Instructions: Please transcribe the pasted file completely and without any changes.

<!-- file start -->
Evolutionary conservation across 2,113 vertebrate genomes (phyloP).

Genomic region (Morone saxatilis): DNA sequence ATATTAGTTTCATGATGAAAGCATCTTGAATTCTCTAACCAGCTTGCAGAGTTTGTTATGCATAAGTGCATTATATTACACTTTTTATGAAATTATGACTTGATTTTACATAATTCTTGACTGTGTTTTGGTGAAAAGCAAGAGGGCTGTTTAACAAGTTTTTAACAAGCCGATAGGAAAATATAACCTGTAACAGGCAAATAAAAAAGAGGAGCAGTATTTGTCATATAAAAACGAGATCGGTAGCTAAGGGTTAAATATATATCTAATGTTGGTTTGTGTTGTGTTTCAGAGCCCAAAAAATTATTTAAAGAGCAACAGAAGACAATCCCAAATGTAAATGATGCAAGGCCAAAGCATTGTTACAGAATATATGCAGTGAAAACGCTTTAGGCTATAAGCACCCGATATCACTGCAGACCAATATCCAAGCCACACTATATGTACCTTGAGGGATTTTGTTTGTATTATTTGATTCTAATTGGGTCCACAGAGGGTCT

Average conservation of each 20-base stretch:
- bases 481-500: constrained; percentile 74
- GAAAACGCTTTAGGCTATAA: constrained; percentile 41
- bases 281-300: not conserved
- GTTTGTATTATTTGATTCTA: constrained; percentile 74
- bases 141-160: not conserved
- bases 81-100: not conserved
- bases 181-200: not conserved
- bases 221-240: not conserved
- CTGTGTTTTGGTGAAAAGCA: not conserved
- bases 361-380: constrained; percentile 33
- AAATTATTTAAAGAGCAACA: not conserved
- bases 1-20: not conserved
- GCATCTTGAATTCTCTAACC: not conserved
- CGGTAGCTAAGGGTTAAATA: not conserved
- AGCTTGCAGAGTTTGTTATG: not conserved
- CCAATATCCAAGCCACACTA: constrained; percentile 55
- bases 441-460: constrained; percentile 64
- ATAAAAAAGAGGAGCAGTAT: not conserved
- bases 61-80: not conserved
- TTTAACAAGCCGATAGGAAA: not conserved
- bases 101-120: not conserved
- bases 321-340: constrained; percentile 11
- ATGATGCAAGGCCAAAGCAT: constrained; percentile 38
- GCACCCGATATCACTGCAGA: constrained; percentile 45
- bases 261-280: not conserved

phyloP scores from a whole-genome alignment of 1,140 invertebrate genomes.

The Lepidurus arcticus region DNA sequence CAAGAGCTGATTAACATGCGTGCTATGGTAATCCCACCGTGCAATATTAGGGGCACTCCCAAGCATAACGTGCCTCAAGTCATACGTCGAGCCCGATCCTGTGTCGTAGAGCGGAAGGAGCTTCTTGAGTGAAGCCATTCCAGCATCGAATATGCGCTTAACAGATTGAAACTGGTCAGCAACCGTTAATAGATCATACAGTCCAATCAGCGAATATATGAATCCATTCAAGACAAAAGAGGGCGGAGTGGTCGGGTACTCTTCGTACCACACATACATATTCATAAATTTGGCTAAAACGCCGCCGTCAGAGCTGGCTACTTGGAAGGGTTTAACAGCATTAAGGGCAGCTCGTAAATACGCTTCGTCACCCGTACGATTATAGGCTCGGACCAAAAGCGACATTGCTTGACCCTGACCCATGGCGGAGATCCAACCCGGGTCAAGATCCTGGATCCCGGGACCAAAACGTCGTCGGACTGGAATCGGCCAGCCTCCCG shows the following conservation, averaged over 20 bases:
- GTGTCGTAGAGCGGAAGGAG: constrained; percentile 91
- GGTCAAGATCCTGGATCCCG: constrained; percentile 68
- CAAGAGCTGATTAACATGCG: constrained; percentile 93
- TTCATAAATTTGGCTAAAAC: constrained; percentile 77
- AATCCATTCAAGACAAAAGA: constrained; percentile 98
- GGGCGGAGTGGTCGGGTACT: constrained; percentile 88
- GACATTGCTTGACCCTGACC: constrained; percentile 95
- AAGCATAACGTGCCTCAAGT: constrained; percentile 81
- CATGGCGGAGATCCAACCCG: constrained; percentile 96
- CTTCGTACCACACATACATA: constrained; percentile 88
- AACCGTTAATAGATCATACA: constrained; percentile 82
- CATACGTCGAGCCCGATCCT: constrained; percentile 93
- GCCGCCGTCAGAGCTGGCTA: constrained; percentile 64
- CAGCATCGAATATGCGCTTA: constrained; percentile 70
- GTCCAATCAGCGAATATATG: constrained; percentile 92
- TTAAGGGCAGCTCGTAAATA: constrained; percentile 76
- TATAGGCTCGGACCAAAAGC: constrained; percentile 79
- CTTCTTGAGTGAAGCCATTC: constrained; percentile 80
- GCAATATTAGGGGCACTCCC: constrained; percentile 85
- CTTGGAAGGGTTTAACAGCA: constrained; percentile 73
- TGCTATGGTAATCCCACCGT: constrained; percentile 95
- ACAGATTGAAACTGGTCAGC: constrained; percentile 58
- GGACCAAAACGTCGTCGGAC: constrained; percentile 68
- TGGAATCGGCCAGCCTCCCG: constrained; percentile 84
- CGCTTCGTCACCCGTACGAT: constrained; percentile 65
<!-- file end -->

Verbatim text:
Evolutionary conservation across 2,113 vertebrate genomes (phyloP).

Genomic region (Morone saxatilis): DNA sequence ATATTAGTTTCATGATGAAAGCATCTTGAATTCTCTAACCAGCTTGCAGAGTTTGTTATGCATAAGTGCATTATATTACACTTTTTATGAAATTATGACTTGATTTTACATAATTCTTGACTGTGTTTTGGTGAAAAGCAAGAGGGCTGTTTAACAAGTTTTTAACAAGCCGATAGGAAAATATAACCTGTAACAGGCAAATAAAAAAGAGGAGCAGTATTTGTCATATAAAAACGAGATCGGTAGCTAAGGGTTAAATATATATCTAATGTTGGTTTGTGTTGTGTTTCAGAGCCCAAAAAATTATTTAAAGAGCAACAGAAGACAATCCCAAATGTAAATGATGCAAGGCCAAAGCATTGTTACAGAATATATGCAGTGAAAACGCTTTAGGCTATAAGCACCCGATATCACTGCAGACCAATATCCAAGCCACACTATATGTACCTTGAGGGATTTTGTTTGTATTATTTGATTCTAATTGGGTCCACAGAGGGTCT

Average conservation of each 20-base stretch:
- bases 481-500: constrained; percentile 74
- GAAAACGCTTTAGGCTATAA: constrained; percentile 41
- bases 281-300: not conserved
- GTTTGTATTATTTGATTCTA: constrained; percentile 74
- bases 141-160: not conserved
- bases 81-100: not conserved
- bases 181-200: not conserved
- bases 221-240: not conserved
- CTGTGTTTTGGTGAAAAGCA: not conserved
- bases 361-380: constrained; percentile 33
- AAATTATTTAAAGAGCAACA: not conserved
- bases 1-20: not conserved
- GCATCTTGAATTCTCTAACC: not conserved
- CGGTAGCTAAGGGTTAAATA: not conserved
- AGCTTGCAGAGTTTGTTATG: not conserved
- CCAATATCCAAGCCACACTA: constrained; percentile 55
- bases 441-460: constrained; percentile 64
- ATAAAAAAGAGGAGCAGTAT: not conserved
- bases 61-80: not conserved
- TTTAACAAGCCGATAGGAAA: not conserved
- bases 101-120: not conserved
- bases 321-340: constrained; percentile 11
- ATGATGCAAGGCCAAAGCAT: constrained; percentile 38
- GCACCCGATATCACTGCAGA: constrained; percentile 45
- bases 261-280: not conserved

phyloP scores from a whole-genome alignment of 1,140 invertebrate genomes.

The Lepidurus arcticus region DNA sequence CAAGAGCTGATTAACATGCGTGCTATGGTAATCCCACCGTGCAATATTAGGGGCACTCCCAAGCATAACGTGCCTCAAGTCATACGTCGAGCCCGATCCTGTGTCGTAGAGCGGAAGGAGCTTCTTGAGTGAAGCCATTCCAGCATCGAATATGCGCTTAACAGATTGAAACTGGTCAGCAACCGTTAATAGATCATACAGTCCAATCAGCGAATATATGAATCCATTCAAGACAAAAGAGGGCGGAGTGGTCGGGTACTCTTCGTACCACACATACATATTCATAAATTTGGCTAAAACGCCGCCGTCAGAGCTGGCTACTTGGAAGGGTTTAACAGCATTAAGGGCAGCTCGTAAATACGCTTCGTCACCCGTACGATTATAGGCTCGGACCAAAAGCGACATTGCTTGACCCTGACCCATGGCGGAGATCCAACCCGGGTCAAGATCCTGGATCCCGGGACCAAAACGTCGTCGGACTGGAATCGGCCAGCCTCCCG shows the following conservation, averaged over 20 bases:
- GTGTCGTAGAGCGGAAGGAG: constrained; percentile 91
- GGTCAAGATCCTGGATCCCG: constrained; percentile 68
- CAAGAGCTGATTAACATGCG: constrained; percentile 93
- TTCATAAATTTGGCTAAAAC: constrained; percentile 77
- AATCCATTCAAGACAAAAGA: constrained; percentile 98
- GGGCGGAGTGGTCGGGTACT: constrained; percentile 88
- GACATTGCTTGACCCTGACC: constrained; percentile 95
- AAGCATAACGTGCCTCAAGT: constrained; percentile 81
- CATGGCGGAGATCCAACCCG: constrained; percentile 96
- CTTCGTACCACACATACATA: constrained; percentile 88
- AACCGTTAATAGATCATACA: constrained; percentile 82
- CATACGTCGAGCCCGATCCT: constrained; percentile 93
- GCCGCCGTCAGAGCTGGCTA: constrained; percentile 64
- CAGCATCGAATATGCGCTTA: constrained; percentile 70
- GTCCAATCAGCGAATATATG: constrained; percentile 92
- TTAAGGGCAGCTCGTAAATA: constrained; percentile 76
- TATAGGCTCGGACCAAAAGC: constrained; percentile 79
- CTTCTTGAGTGAAGCCATTC: constrained; percentile 80
- GCAATATTAGGGGCACTCCC: constrained; percentile 85
- CTTGGAAGGGTTTAACAGCA: constrained; percentile 73
- TGCTATGGTAATCCCACCGT: constrained; percentile 95
- ACAGATTGAAACTGGTCAGC: constrained; percentile 58
- GGACCAAAACGTCGTCGGAC: constrained; percentile 68
- TGGAATCGGCCAGCCTCCCG: constrained; percentile 84
- CGCTTCGTCACCCGTACGAT: constrained; percentile 65